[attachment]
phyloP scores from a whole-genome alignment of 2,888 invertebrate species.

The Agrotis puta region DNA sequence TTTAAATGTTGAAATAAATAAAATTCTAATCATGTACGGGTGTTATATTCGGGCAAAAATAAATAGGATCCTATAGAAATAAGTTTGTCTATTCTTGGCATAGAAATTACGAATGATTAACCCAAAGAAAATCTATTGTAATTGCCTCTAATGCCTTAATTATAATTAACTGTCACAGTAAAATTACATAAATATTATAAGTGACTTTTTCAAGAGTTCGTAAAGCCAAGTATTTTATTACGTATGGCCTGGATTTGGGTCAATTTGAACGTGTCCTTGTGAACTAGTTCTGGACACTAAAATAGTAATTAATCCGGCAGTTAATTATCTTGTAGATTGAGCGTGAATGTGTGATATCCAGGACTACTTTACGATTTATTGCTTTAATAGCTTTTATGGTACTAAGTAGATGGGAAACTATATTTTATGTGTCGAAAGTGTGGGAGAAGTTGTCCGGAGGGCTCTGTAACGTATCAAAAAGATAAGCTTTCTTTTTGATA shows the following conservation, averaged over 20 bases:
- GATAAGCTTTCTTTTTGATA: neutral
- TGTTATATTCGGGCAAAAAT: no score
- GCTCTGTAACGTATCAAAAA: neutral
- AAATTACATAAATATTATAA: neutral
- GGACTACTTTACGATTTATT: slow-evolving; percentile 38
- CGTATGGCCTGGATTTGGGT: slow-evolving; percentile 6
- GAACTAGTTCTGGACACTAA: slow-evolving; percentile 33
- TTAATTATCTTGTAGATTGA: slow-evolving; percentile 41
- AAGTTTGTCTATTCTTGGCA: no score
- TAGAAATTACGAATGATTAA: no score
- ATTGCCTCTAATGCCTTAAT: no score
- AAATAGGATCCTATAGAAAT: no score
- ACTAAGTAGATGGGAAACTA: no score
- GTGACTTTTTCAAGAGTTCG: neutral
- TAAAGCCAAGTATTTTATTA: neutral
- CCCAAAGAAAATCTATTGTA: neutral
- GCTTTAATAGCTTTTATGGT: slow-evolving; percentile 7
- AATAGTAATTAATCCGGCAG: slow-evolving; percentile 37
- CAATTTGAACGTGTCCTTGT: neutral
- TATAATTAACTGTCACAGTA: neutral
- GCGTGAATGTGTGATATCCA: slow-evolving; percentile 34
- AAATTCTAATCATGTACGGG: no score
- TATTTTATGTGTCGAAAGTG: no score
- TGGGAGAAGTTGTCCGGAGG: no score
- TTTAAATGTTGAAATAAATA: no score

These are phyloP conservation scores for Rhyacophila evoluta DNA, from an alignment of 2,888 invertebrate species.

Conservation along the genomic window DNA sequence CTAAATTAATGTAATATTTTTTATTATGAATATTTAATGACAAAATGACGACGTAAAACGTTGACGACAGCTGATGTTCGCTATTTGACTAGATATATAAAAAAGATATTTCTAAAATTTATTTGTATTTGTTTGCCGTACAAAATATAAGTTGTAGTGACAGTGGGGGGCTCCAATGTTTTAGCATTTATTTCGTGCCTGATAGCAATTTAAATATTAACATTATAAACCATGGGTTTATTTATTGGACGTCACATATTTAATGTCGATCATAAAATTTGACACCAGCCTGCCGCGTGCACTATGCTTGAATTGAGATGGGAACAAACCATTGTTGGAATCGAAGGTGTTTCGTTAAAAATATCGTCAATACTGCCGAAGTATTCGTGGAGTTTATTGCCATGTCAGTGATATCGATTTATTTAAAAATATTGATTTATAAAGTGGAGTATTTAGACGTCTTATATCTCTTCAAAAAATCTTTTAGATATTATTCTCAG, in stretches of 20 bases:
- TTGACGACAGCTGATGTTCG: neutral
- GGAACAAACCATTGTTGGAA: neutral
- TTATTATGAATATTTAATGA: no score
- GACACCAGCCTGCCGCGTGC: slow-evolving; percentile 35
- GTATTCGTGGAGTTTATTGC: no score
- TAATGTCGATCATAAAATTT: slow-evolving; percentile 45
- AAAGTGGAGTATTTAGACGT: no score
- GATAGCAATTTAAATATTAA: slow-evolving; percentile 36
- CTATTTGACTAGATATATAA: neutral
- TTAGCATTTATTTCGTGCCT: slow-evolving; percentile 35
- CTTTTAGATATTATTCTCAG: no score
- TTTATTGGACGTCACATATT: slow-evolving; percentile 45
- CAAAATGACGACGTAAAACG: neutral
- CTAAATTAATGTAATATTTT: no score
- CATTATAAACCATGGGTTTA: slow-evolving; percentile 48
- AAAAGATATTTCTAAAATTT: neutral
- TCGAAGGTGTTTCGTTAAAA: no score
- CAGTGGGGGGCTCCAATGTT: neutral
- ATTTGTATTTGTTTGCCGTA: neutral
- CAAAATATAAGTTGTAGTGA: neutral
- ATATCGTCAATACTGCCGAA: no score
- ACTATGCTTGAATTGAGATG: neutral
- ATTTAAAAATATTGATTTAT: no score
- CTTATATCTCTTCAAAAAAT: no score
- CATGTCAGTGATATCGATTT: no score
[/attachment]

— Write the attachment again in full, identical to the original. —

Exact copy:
phyloP scores from a whole-genome alignment of 2,888 invertebrate species.

The Agrotis puta region DNA sequence TTTAAATGTTGAAATAAATAAAATTCTAATCATGTACGGGTGTTATATTCGGGCAAAAATAAATAGGATCCTATAGAAATAAGTTTGTCTATTCTTGGCATAGAAATTACGAATGATTAACCCAAAGAAAATCTATTGTAATTGCCTCTAATGCCTTAATTATAATTAACTGTCACAGTAAAATTACATAAATATTATAAGTGACTTTTTCAAGAGTTCGTAAAGCCAAGTATTTTATTACGTATGGCCTGGATTTGGGTCAATTTGAACGTGTCCTTGTGAACTAGTTCTGGACACTAAAATAGTAATTAATCCGGCAGTTAATTATCTTGTAGATTGAGCGTGAATGTGTGATATCCAGGACTACTTTACGATTTATTGCTTTAATAGCTTTTATGGTACTAAGTAGATGGGAAACTATATTTTATGTGTCGAAAGTGTGGGAGAAGTTGTCCGGAGGGCTCTGTAACGTATCAAAAAGATAAGCTTTCTTTTTGATA shows the following conservation, averaged over 20 bases:
- GATAAGCTTTCTTTTTGATA: neutral
- TGTTATATTCGGGCAAAAAT: no score
- GCTCTGTAACGTATCAAAAA: neutral
- AAATTACATAAATATTATAA: neutral
- GGACTACTTTACGATTTATT: slow-evolving; percentile 38
- CGTATGGCCTGGATTTGGGT: slow-evolving; percentile 6
- GAACTAGTTCTGGACACTAA: slow-evolving; percentile 33
- TTAATTATCTTGTAGATTGA: slow-evolving; percentile 41
- AAGTTTGTCTATTCTTGGCA: no score
- TAGAAATTACGAATGATTAA: no score
- ATTGCCTCTAATGCCTTAAT: no score
- AAATAGGATCCTATAGAAAT: no score
- ACTAAGTAGATGGGAAACTA: no score
- GTGACTTTTTCAAGAGTTCG: neutral
- TAAAGCCAAGTATTTTATTA: neutral
- CCCAAAGAAAATCTATTGTA: neutral
- GCTTTAATAGCTTTTATGGT: slow-evolving; percentile 7
- AATAGTAATTAATCCGGCAG: slow-evolving; percentile 37
- CAATTTGAACGTGTCCTTGT: neutral
- TATAATTAACTGTCACAGTA: neutral
- GCGTGAATGTGTGATATCCA: slow-evolving; percentile 34
- AAATTCTAATCATGTACGGG: no score
- TATTTTATGTGTCGAAAGTG: no score
- TGGGAGAAGTTGTCCGGAGG: no score
- TTTAAATGTTGAAATAAATA: no score

These are phyloP conservation scores for Rhyacophila evoluta DNA, from an alignment of 2,888 invertebrate species.

Conservation along the genomic window DNA sequence CTAAATTAATGTAATATTTTTTATTATGAATATTTAATGACAAAATGACGACGTAAAACGTTGACGACAGCTGATGTTCGCTATTTGACTAGATATATAAAAAAGATATTTCTAAAATTTATTTGTATTTGTTTGCCGTACAAAATATAAGTTGTAGTGACAGTGGGGGGCTCCAATGTTTTAGCATTTATTTCGTGCCTGATAGCAATTTAAATATTAACATTATAAACCATGGGTTTATTTATTGGACGTCACATATTTAATGTCGATCATAAAATTTGACACCAGCCTGCCGCGTGCACTATGCTTGAATTGAGATGGGAACAAACCATTGTTGGAATCGAAGGTGTTTCGTTAAAAATATCGTCAATACTGCCGAAGTATTCGTGGAGTTTATTGCCATGTCAGTGATATCGATTTATTTAAAAATATTGATTTATAAAGTGGAGTATTTAGACGTCTTATATCTCTTCAAAAAATCTTTTAGATATTATTCTCAG, in stretches of 20 bases:
- TTGACGACAGCTGATGTTCG: neutral
- GGAACAAACCATTGTTGGAA: neutral
- TTATTATGAATATTTAATGA: no score
- GACACCAGCCTGCCGCGTGC: slow-evolving; percentile 35
- GTATTCGTGGAGTTTATTGC: no score
- TAATGTCGATCATAAAATTT: slow-evolving; percentile 45
- AAAGTGGAGTATTTAGACGT: no score
- GATAGCAATTTAAATATTAA: slow-evolving; percentile 36
- CTATTTGACTAGATATATAA: neutral
- TTAGCATTTATTTCGTGCCT: slow-evolving; percentile 35
- CTTTTAGATATTATTCTCAG: no score
- TTTATTGGACGTCACATATT: slow-evolving; percentile 45
- CAAAATGACGACGTAAAACG: neutral
- CTAAATTAATGTAATATTTT: no score
- CATTATAAACCATGGGTTTA: slow-evolving; percentile 48
- AAAAGATATTTCTAAAATTT: neutral
- TCGAAGGTGTTTCGTTAAAA: no score
- CAGTGGGGGGCTCCAATGTT: neutral
- ATTTGTATTTGTTTGCCGTA: neutral
- CAAAATATAAGTTGTAGTGA: neutral
- ATATCGTCAATACTGCCGAA: no score
- ACTATGCTTGAATTGAGATG: neutral
- ATTTAAAAATATTGATTTAT: no score
- CTTATATCTCTTCAAAAAAT: no score
- CATGTCAGTGATATCGATTT: no score